11. Bhansali, P., Hanigan, C. L., Casero, R. A. Jr. and Tillekeratne, L. M. V. Largazole and analogues with modified metal-binding motifs targeting histone deacetylases: Synthesis and biological evaluation. J. Med. Chem.2011, 54, 7453-7463.
  12. Gégout, C., McAtee, M. L., Bennett, N. M., Tillekeratne, L. M. V.,  Kirchhoff, J. R., Synthesis and Characterization of Luminescent Cadmium Selenide/Zinc Selenide/Zinc Sulfide Cholinomimetic Quantum Dots, Nanoscale, 2012, 4, 4719-4725.
  13. Almaliti, J., Nada, S. E., Carter, B., Shah, Z. A.,Tillekeratne, L. M. V. , Natural Products Inspired Synthesis of Neuroprotective Agents Against H2O2-Induced Cell Death, Bioorg. Medchem. Lett.2013, 23, 1232-1237.
  14. Ahmed, S., Riegsecker, S., Beamer, M., Rahman, A., Bellini, J. V.,  Bhansali, P.  and Tillekeratne, L. M. V. Largazole, a class I histone deacetylase inhibitor, synergizes with TNF-α to induce ICAM-1 and VCAM-1 expression in Rheumatoid Arthritis Synovial Fibroblasts. Toxicol. Appl. Pharmacol.2013, 270, 87-96.
  15. Keith, A., Kosik, S. D., Tillekeratne, L. M. V. and Mason, M.R. Iron-Tagged Phosphines as Ligands for Suzuki coupling of Aryl Halides in a Phosphonium Ionic Liquid. Synlett. 2014, 25, 977-982.
  16. Bhansali, P., Hanigan, C. L., Perera, L., Casero, R. A. Jr. and Tillekeratne, L. M. V. Synthesis and Biological Evaluation of Largazole Analogues with Modified Surface Recognition Cap Groups. Eur. J. . Med. Chem.2014, 86, 528-541.
  17. Mock, K. L., Tillekeratne, L. M. V., Kirchhoff, J. R. Synthesis and characterization of water soluble choline labeled cadmium selenide/zinc selenide/zinc sulfide luminescent quantum dots. Inorg. Chem. Commun. 2015, 60, 87-90.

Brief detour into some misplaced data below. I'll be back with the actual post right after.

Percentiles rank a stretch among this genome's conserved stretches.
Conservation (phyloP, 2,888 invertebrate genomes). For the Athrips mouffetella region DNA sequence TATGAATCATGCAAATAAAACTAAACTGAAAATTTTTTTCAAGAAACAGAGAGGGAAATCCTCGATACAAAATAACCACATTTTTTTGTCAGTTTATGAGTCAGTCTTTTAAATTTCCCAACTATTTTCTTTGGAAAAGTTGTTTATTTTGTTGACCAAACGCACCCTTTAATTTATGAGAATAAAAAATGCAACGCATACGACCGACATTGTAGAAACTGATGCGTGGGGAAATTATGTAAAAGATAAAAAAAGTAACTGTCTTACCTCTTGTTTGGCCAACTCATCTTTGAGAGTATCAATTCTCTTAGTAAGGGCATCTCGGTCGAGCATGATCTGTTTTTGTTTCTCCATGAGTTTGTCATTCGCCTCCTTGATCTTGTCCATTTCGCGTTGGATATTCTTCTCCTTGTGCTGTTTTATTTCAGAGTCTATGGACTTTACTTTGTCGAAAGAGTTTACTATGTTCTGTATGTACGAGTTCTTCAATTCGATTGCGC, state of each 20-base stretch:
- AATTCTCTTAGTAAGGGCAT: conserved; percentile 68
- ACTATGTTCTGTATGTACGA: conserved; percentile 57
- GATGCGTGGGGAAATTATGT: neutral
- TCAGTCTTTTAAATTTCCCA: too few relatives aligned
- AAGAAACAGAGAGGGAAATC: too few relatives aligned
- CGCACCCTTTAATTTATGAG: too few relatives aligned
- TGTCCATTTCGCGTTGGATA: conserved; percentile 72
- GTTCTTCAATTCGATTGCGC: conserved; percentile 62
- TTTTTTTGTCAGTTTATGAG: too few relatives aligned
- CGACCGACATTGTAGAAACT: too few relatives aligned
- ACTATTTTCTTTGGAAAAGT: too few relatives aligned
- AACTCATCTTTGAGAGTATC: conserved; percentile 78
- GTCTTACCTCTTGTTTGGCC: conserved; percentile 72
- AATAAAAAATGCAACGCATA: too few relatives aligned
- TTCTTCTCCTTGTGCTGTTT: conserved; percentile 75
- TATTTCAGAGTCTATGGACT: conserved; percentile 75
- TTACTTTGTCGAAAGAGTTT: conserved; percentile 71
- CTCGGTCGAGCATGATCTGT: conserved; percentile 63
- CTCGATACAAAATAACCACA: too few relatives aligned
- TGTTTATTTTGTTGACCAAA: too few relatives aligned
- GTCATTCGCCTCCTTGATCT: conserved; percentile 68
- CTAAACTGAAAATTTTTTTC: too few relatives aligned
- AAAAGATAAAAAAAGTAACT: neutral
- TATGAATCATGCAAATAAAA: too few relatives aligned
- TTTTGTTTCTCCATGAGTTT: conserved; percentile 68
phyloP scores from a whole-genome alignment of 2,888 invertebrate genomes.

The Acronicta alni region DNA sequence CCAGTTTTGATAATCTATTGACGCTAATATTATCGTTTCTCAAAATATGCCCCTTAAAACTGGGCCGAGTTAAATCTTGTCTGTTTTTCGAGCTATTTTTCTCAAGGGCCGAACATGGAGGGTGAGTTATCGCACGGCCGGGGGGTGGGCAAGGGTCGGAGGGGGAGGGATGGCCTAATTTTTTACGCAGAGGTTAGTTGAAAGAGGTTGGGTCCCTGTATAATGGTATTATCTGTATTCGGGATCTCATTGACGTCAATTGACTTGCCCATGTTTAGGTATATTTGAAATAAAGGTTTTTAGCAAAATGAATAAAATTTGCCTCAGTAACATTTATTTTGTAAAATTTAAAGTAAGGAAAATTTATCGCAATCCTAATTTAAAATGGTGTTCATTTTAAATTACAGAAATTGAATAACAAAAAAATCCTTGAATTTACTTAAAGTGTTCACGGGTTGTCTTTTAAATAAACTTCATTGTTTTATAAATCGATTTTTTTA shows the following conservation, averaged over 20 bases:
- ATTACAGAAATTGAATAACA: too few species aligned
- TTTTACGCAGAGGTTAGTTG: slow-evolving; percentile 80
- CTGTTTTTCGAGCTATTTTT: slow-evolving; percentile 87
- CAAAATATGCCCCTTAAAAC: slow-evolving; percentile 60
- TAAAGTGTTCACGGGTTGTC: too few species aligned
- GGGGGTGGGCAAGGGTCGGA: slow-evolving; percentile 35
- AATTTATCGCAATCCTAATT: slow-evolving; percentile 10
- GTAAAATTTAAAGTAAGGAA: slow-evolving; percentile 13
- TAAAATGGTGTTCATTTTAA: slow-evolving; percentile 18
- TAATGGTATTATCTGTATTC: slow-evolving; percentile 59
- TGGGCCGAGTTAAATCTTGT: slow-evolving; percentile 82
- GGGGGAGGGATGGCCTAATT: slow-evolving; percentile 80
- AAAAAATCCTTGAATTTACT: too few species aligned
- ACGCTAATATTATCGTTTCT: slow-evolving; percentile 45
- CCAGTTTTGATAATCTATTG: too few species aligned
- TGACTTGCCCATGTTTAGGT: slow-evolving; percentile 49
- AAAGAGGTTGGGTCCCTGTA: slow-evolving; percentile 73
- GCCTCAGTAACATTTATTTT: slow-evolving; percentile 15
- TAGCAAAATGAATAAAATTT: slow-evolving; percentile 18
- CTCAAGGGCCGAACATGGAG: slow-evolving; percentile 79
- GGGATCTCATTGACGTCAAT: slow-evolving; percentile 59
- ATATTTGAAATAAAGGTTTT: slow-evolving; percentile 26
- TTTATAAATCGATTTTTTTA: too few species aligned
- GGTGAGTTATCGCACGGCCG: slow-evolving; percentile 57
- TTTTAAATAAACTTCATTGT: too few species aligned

18. Young, J. A., Zhang, C., Devasurendra, A. M., Tillekeratne, L. M. V., Anderson, J. L., Kirchhoff, J. R. Conductive polymeric ionic liquids for electroanalysis and solid-phase microextraction. Anal. Chim. Acta. 2016, 910, 45-52.
  19. Csábi,J., Martins, A.,  Sinka, I., Csorba, A., Molnár, J., Zupkó, I, Tóth, G., Tillekeratne, L. M. V. and A. Hunyadi, A. Synthesis and in vitro evaluation of the antitumor potential and chemo-sensitizing activity of fluorinated ecdysteroid derivatives, Med. Chem. Commun. 2016, 7, 2282-2289. 
  20.  Almaliti, J., Al-Hamashi, A. A., Negmeldin, A. T., Hanigan, C. L., Perera, L., Pflum, M. K. H., Casero, Jr, R. A. and Tillekeratne, L. M. V. Largazole Analogues Embodying Radical Changes in the Depsipeptide Ring: Development of a More Selective and Highly Potent Analogue, J. Med.Chem. 2016, 59, 10642-10660.
  21. Devasurendra, A. M., Zhang, C., Young, J. A., Tillekeratne, L. M. V., Anderson, J. L., and Kirchhoff, J. R. Electropolymerized Pyrrole-Based Conductive Polymeric Ionic Liquids and Their Application for Solid-Phase Microextraction. ACS Appl. Mater. Interfaces. 2017, 24955-24963.
  22. Balazs, A., Hunyadi, A., Csábi,J., Tillekeratne, L. M. V., Martins, A. and Toth, G. New cyclic 2,3-sulfite ester derivatives of poststerone – Discriminating diastereomers and probing spatial proximities by NMR and DFT Calculations. Magn. Reso. Chem. 2017, 55, 1102-1107
  23. Sara R. Fedorka, S. R., So, K., Al-Hamashi, A., Gad, I., Shah, R., Kholodovych, V., Alqahtani, H. D., Taylor, W. R., and Tillekeratne, L. M. V. Small-molecule anticancer agents kill cancer cells by harnessing reactive oxygen species in an iron-dependent manner. Org. Biomol. Chem.2018. DOI: 10.1039/C7OB03086J
Last Updated: 6/21/21